Nancy Meyers has directed her fair share of romantic comedies since the 1990s — including “The Holiday” and “Something’s Gotta Give.” Meyers has a characteristic lightness to her style and an obsession with kitchens and homes. In “Home Again,” she takes a step back into the producer’s chair for her daughter Hallie Meyers-Shyer’s debut feature.
Reese Witherspoon stars as Alice Kinney, a Los Angeles single mother who lives in the estate of her late father, a world-renowned filmmaker. On the night of her birthday, she goes out drinking with some friends and meets a trio of young men trying to make it big in Hollywood: Harry (Pico Alexander), George (Jon Rudnitsky) and Teddy (Nat Wolff). All three end up staying the night at her house, and she nearly sleeps with Harry. When her mother, Lillian Stewart (Candice Bergen), shows up the next morning, she convinces Alice to allow them to stay with her while they pitch their project around the city.
The motley crew at the Kinney home grow close over the first few days of their stay. Alice begins a relationship with Harry, despite their mutual agreement not to pursue one. George becomes close with Alice’s 11-year-old daughter, Isabel (Lola Flanery), when he helps her write a school play. He and Teddy begin pursuing outside jobs while the trio’s project is passed around by a number of incompetent Hollywood types (including “Veep”’s Reid Scott as a clear parody of horror wunderkind Jason Blum). Thus, the stage is set for the arrival of Alice’s problematic ex-husband Austen (Michael Sheen) to show up unannounced.
As for the cast, there isn’t a member who sticks out as being particularly bad. Witherspoon is her usual self, which is good enough to keep a film like this somewhat afloat. When on screen, Bergen often steals the show as Alice’s mother, and it is a shame that she didn’t receive more screen time. The three young men are fine and can carry their own, but none of them stick out from their admittedly small crowd. Sheen does his best with the material he’s given, while indie darling Lake Bell, who plays Zoey, relishes in a small role as Alice’s socialite boss.
Even though Meyers-Shyer is her own filmmaker through and through, it is somewhat impossible to discuss her first film outside the context of her mother’s filmography. Meyers-Shyer’s tendencies as a filmmaker are similar to her mother’s, in that both work with a functional aesthetic and explore similar themes surrounding the romantic lives of women.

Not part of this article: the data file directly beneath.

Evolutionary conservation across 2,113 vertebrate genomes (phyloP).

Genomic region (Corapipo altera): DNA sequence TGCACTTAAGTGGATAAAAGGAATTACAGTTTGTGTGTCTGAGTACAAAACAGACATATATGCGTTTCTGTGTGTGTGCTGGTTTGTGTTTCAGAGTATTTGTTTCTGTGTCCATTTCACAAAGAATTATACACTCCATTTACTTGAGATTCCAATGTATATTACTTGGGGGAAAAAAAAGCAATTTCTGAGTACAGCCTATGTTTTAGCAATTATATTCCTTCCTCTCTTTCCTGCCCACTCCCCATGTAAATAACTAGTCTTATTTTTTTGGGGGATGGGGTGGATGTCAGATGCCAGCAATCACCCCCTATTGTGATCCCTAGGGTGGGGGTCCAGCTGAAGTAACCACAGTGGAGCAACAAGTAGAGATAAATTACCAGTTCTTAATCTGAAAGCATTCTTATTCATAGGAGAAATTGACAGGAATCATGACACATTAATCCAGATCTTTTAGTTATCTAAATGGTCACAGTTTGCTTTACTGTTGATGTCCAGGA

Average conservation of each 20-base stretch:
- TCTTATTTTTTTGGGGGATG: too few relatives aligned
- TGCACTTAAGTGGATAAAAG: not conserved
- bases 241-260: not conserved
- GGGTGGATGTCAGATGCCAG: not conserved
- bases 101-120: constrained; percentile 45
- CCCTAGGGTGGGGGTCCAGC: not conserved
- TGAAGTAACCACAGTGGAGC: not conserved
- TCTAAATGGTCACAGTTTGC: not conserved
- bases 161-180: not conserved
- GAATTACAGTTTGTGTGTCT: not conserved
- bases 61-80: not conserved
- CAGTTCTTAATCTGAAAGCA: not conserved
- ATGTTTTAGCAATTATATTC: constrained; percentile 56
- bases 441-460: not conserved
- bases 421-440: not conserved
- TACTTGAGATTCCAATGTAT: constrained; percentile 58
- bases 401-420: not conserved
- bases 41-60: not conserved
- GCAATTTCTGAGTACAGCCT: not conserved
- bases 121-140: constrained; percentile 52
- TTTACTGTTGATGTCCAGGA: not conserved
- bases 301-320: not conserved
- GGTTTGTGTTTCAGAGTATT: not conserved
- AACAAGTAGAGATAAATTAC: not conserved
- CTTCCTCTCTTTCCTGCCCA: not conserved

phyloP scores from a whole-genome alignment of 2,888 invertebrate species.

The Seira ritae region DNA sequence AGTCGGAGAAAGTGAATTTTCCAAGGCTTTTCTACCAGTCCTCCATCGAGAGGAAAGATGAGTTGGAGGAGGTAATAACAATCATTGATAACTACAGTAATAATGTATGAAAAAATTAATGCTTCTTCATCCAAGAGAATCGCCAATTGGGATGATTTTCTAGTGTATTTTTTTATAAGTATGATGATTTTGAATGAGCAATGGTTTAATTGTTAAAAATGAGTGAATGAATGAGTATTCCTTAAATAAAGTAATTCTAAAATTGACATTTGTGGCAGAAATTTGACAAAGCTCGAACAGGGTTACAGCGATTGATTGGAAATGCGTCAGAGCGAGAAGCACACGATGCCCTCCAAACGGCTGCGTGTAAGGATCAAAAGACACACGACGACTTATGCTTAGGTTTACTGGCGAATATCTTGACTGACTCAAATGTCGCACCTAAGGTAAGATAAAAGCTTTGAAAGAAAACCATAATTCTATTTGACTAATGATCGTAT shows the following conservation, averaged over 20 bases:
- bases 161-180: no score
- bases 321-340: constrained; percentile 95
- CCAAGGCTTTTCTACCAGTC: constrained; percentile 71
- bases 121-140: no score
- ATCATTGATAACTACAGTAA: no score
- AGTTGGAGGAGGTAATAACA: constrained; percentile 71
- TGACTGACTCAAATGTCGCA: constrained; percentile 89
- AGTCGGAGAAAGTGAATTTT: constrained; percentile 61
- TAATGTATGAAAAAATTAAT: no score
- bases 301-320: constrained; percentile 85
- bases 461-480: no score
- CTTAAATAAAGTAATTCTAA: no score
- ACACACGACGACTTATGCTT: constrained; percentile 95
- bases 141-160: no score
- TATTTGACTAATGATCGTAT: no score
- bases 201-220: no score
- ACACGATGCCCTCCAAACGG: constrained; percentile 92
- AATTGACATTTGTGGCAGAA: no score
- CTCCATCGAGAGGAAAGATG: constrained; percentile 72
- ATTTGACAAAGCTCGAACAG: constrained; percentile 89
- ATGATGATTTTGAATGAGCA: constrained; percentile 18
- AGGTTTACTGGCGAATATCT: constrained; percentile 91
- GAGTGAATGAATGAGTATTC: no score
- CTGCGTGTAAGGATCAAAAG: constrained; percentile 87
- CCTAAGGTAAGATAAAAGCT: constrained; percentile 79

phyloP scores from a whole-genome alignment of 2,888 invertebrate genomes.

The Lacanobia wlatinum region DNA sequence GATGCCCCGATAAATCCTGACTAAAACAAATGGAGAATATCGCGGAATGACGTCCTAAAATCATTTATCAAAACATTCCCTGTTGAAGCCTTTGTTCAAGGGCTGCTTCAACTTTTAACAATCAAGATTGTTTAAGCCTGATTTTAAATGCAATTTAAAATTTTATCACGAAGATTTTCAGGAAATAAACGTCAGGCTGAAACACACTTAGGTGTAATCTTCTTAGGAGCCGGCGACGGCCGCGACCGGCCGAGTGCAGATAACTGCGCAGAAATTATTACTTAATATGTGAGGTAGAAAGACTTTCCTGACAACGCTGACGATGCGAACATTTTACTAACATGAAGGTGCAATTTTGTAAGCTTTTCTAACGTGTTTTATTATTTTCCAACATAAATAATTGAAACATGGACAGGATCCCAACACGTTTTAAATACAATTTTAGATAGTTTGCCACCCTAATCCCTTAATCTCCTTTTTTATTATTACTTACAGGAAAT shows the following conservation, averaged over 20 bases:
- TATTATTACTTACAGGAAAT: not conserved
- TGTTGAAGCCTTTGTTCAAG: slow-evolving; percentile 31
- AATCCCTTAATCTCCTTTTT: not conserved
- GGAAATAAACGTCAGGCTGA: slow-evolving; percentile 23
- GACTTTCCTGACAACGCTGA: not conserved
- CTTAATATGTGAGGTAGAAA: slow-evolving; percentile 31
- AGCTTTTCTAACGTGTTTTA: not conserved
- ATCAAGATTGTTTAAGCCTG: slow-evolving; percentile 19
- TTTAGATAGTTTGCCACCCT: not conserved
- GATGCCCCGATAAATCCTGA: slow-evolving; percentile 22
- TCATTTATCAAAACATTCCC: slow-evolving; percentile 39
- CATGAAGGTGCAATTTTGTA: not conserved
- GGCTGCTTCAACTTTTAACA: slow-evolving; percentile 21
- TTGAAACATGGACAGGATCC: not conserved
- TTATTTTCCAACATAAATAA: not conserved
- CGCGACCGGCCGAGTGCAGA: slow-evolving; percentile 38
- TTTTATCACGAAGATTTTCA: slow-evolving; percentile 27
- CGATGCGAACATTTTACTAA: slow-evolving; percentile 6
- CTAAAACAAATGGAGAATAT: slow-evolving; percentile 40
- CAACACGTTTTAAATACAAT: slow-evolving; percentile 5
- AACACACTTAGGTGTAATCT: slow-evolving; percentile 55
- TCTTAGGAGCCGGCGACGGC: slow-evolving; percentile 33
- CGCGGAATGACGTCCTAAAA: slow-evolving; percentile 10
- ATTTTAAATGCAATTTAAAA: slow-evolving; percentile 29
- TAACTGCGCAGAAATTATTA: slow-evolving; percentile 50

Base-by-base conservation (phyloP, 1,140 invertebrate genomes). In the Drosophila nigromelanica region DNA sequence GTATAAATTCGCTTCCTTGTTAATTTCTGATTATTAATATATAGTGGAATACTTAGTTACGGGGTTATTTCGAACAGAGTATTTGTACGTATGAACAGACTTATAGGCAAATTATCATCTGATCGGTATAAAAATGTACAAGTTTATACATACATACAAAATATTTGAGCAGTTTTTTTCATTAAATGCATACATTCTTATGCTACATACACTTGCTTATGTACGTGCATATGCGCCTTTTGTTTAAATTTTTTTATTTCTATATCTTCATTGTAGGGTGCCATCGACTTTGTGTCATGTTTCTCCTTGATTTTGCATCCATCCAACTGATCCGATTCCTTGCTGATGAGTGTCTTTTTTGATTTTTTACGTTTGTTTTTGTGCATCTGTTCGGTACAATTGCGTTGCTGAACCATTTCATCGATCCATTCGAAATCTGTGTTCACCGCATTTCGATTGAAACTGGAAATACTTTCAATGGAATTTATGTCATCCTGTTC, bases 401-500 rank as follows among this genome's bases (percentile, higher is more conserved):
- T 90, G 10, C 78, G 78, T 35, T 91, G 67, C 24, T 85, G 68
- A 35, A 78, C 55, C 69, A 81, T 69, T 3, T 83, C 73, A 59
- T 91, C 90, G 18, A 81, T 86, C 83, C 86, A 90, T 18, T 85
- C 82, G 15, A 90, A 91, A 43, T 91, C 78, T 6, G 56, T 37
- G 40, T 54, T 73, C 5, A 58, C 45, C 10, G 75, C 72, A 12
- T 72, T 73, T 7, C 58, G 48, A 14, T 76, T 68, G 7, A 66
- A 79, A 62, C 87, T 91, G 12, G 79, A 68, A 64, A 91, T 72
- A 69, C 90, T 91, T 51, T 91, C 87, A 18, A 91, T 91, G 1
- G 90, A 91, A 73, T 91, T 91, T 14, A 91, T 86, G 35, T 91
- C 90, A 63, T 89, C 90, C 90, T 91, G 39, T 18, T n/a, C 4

One major plus of “Home Again” is its runtime of 97 minutes. In a time when most major comedies often stretch the two-hour mark (to their own detriment), some brevity and restraint is more than exciting with the thin material at hand. The film has enough time to flesh out all of the intersecting relationships to various degrees of satisfaction without overstaying its welcome.
However, the film deeply suffers from a lack of message. It begs the question, what exactly is the point of this film’s existence? There was room for some fascinating feminist commentary on the romantic comedy itself, but it seemed oddly content to not engage with these elements — the film is steeped in insane levels of privilege, after all. Instead, Meyers-Shyer relies on genre cliches to create a derivative, if fairly enjoyable, film that will most likely be forgotten in the coming weeks due to just how vanilla and uninteresting it is. Her direction is energetic but perhaps too much so when repeated montage sequences almost become laughable by the film’s end.
As is the case with some other films of its type, such as Meyers’ “The Intern,” “Home Again” is not exactly a good film. However, the experience is so unavoidably pleasant that watching it never really feels like a chore. It’ll make for a solid way to kill an hour and a half when it inevitably plays on HBO four times a day in the coming months. As for now, there are certainly many, many better films to see in theaters, but you could surely do a lot worse if that’s what your heart desires.